Forgotten freedom of the 90s

2014-05-22 10:00

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Am I the only person who feels we’ve neglected to remember kwaito music in our 20-year hoopla?

That we should be singing from the rooftops about this music genre that started as an irritant to our conservative generation only to become an industry in its own name.

Kwaito for me is synonymous with youth unleashed, sheer entrepreneurial spirit, and, inadvertently, freedom. It’s also the greatest South African story rarely told.

As we cheered on our first black president in 1994, kwaito was the new urban sound preparing to take centre stage. The sound had been bubbling under in the 80s, old reports say, but it was in 1994 when it hit the big time.

Whenever I think of kwaito, I remember Boom Shaka, the quartet of two scantily clad girls, Lebo Mathosa and Thembi Seete, backed by a pair of boys in baggy pants, Junior Sokhela and Theo Nhlengethwa.

Boom Shaka were instrumental in defining the kwaito sound of SA’s young democracy. Picture: Sunday Sun

Though the base of their music was Mathosa’s vocals, it had moments of rap and smatterings of ragga throughout. This merging of genres has become what I think is a defining factor in kwaito’s success.

It’s never parochial and takes on whatever influence is strongest, just as long as it helps the beat go on.

When the video for Boom Shaka’s first single, It’s About Time, was released, it split the young from the conservative and it would take a few more years before kwaito settled comfortably as the defining sound of South Africa’s democracy.

But kwaito never seemed to love politics. Its artists were accused of being apolitical, and they did stand in stark contrast to the generation of militant young people before them, many of whom had died in the youth uprisings about two decades before.

Unlike the black pop stars before, these new superstars weren’t really hiding a deeper political message beneath the beat. The title It’s About Time sounds vaguely revolutionary, but this seems fortuitous.

What the band was really talking about, in the lyrics and nonsensical rap and ragga mesh, was their impending success. It was also shrugging off the burden of having to answer to anyone.

It was their moves that made Boom Shaka provocative, so much so that even as our parents were chiding us not to watch, they themselves were peeking with one eye, watching Lebo and Thembi outrageously dressed in shorts and crop tops, with impossibly long and thick braids and talons for nails and platform heels, while popping their pelvises in the air and pumping their booties.

The boys swayed in the background in what looked like simulated sex scenes, as many newspapers pointed out.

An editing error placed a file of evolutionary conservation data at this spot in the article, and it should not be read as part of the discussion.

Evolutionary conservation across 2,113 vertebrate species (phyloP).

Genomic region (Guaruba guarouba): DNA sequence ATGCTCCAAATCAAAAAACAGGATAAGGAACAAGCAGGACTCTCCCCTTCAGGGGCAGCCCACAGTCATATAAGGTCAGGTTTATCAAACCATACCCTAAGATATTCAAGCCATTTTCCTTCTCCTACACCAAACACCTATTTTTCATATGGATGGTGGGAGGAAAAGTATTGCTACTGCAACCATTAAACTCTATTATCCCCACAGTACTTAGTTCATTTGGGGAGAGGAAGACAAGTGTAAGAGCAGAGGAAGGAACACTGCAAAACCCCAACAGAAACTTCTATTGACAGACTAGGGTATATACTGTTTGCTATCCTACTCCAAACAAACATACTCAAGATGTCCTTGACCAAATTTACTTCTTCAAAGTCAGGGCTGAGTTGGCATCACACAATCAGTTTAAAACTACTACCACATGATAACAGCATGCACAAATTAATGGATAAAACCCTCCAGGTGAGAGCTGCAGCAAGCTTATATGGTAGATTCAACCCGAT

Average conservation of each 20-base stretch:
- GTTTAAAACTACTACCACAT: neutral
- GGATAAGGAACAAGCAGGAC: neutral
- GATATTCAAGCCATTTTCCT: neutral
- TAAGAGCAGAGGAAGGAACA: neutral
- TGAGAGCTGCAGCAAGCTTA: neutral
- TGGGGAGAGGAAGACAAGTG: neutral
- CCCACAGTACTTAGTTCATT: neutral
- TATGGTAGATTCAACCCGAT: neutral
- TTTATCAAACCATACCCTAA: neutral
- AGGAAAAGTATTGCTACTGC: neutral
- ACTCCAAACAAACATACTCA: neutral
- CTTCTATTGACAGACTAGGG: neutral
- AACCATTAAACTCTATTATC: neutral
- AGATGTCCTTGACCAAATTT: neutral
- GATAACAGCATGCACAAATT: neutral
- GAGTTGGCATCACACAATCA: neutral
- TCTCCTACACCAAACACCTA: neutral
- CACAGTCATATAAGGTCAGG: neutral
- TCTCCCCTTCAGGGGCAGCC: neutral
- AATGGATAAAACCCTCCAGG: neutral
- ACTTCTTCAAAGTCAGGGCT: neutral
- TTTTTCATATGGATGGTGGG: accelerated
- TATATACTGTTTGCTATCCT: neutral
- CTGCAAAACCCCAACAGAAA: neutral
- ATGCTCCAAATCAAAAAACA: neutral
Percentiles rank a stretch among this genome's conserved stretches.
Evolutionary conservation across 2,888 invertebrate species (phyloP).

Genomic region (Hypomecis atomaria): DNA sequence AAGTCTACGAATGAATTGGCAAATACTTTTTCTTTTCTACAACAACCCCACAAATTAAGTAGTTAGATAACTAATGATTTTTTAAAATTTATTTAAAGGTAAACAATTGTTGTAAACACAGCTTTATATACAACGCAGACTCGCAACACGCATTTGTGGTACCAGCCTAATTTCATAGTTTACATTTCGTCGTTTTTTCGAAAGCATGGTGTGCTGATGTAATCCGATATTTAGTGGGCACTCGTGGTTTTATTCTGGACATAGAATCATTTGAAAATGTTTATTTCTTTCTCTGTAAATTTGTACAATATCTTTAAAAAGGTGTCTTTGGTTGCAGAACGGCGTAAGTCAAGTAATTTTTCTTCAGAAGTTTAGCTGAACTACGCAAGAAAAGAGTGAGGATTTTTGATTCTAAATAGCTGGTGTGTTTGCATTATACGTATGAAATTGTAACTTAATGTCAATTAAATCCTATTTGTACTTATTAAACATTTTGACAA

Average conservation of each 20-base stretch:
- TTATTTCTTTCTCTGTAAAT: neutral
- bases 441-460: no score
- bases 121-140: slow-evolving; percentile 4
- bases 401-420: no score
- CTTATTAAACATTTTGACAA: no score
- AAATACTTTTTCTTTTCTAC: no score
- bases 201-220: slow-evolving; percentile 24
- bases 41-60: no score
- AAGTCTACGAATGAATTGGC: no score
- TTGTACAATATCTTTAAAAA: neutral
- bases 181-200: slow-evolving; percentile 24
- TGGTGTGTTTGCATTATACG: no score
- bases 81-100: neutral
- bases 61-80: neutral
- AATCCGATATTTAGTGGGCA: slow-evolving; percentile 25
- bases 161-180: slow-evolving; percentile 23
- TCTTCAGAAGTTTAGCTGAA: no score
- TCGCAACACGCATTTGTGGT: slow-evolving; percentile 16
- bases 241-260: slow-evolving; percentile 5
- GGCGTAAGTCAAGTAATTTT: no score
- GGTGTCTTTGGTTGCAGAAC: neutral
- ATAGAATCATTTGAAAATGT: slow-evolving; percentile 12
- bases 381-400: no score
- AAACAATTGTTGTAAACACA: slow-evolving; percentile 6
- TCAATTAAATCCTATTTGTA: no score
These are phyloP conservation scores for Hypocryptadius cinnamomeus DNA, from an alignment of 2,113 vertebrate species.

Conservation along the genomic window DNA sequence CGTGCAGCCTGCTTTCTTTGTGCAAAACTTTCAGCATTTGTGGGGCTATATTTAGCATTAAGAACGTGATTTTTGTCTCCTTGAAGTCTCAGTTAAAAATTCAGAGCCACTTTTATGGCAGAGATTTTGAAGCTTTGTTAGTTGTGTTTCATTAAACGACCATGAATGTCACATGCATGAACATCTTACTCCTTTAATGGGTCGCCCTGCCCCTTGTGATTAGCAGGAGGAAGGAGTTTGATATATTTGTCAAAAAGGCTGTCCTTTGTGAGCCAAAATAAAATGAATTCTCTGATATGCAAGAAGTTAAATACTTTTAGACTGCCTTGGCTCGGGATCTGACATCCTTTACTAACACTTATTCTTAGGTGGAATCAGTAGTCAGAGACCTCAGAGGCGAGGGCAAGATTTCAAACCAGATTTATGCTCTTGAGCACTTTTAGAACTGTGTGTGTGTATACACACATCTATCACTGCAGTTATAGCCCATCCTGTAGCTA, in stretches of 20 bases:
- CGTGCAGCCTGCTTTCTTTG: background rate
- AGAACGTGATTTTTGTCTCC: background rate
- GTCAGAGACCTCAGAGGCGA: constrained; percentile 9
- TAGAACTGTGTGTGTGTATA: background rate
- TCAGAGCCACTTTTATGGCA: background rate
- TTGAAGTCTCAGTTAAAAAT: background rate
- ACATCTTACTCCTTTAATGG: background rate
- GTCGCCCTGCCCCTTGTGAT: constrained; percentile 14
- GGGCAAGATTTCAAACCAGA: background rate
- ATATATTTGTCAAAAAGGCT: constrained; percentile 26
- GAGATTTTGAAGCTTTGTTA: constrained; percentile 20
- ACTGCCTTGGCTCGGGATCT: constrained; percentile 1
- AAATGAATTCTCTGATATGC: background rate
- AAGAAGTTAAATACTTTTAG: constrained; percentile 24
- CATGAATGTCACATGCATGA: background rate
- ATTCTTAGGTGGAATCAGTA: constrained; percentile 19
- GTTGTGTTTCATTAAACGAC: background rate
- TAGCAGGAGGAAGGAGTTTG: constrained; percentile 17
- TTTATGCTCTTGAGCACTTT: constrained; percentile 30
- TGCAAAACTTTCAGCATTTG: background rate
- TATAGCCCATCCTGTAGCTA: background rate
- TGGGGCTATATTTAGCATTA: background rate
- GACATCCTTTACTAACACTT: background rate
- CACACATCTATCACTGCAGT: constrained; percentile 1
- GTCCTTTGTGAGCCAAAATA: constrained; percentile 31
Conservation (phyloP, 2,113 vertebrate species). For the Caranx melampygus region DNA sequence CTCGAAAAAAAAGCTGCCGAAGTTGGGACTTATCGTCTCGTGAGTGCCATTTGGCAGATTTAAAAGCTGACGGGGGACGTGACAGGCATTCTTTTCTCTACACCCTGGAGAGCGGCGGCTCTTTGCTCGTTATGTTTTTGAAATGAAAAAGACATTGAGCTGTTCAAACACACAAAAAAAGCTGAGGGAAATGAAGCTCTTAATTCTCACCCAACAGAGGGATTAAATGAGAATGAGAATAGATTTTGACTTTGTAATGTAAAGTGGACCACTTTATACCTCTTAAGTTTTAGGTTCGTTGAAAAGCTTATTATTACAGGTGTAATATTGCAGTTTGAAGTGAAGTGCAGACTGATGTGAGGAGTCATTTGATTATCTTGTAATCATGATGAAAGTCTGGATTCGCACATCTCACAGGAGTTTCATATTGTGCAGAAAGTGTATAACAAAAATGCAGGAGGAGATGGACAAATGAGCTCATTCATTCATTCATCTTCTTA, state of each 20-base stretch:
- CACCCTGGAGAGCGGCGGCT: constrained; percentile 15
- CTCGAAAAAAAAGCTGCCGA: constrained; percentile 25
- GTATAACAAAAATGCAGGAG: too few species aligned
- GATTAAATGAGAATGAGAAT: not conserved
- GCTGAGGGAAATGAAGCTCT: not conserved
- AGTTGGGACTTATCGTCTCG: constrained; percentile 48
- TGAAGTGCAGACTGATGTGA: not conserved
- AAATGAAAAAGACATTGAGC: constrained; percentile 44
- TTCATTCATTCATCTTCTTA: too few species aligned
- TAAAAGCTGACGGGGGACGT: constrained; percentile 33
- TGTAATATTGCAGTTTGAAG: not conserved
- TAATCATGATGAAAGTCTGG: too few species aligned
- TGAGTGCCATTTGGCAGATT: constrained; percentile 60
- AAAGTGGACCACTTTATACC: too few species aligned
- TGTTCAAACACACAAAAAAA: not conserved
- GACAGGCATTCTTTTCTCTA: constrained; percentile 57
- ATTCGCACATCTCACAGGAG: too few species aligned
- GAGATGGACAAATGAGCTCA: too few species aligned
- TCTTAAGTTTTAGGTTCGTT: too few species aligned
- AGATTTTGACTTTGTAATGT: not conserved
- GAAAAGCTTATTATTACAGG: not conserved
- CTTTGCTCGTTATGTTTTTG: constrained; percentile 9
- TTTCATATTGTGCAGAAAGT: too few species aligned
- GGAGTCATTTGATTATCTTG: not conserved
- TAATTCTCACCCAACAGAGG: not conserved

In 1997, they “prostituted African culture for commercial purposes”, according to a report at the time. They remixed the anthem into House music for their second album and unveiled it to the nation in a sexed-up performance at the SA Music Awards.

But in spite of themselves (or maybe they always knew), kwaito was making a stand. Or kwaito was the stand because Boom Shaka weren’t just rattling the chains of conservatism, they were ripping the gates apart.

To those of us born in the 70s and 80s, on the precipice of a civil war, we were just mature enough to understand and maybe have to take on. Kwaito was a signal that there was nothing to worry about but music and dance.

We hadn’t just escaped the dompas, we could now challenge the establishment in our own homes as well as our parents’ top-down parenting style that involved never talking about sex or boyfriends or death and disease.

It was a new era for South African black youth and it also gave birth to a whole new music industry and economy.

Mathosa was the undisputed diva of kwaito, going solo after she’d left her band. I saw her perform live for the first time in 2006, as an opening act at that cursed concert where an American pop singer’s cousin died and singer-songwriter Lauryn Hill came to throw a tantrum.

By then, Mathosa’s stage act, with that voice, hair and dance music, had matured to perfection. I promised myself I’d see her again, but she died in 2006 in a car crash.

In the meantime, kwaito just keeps getting stronger, permeating other genres, making it difficult to tell where it begins and where it ends, and creating black music moguls where few existed before.

Two decades on, I think it still remains for me happy, party music. But I also see it as an embodiment of the political expression of the youth of the time – finally we could do whatever the heck we wanted.

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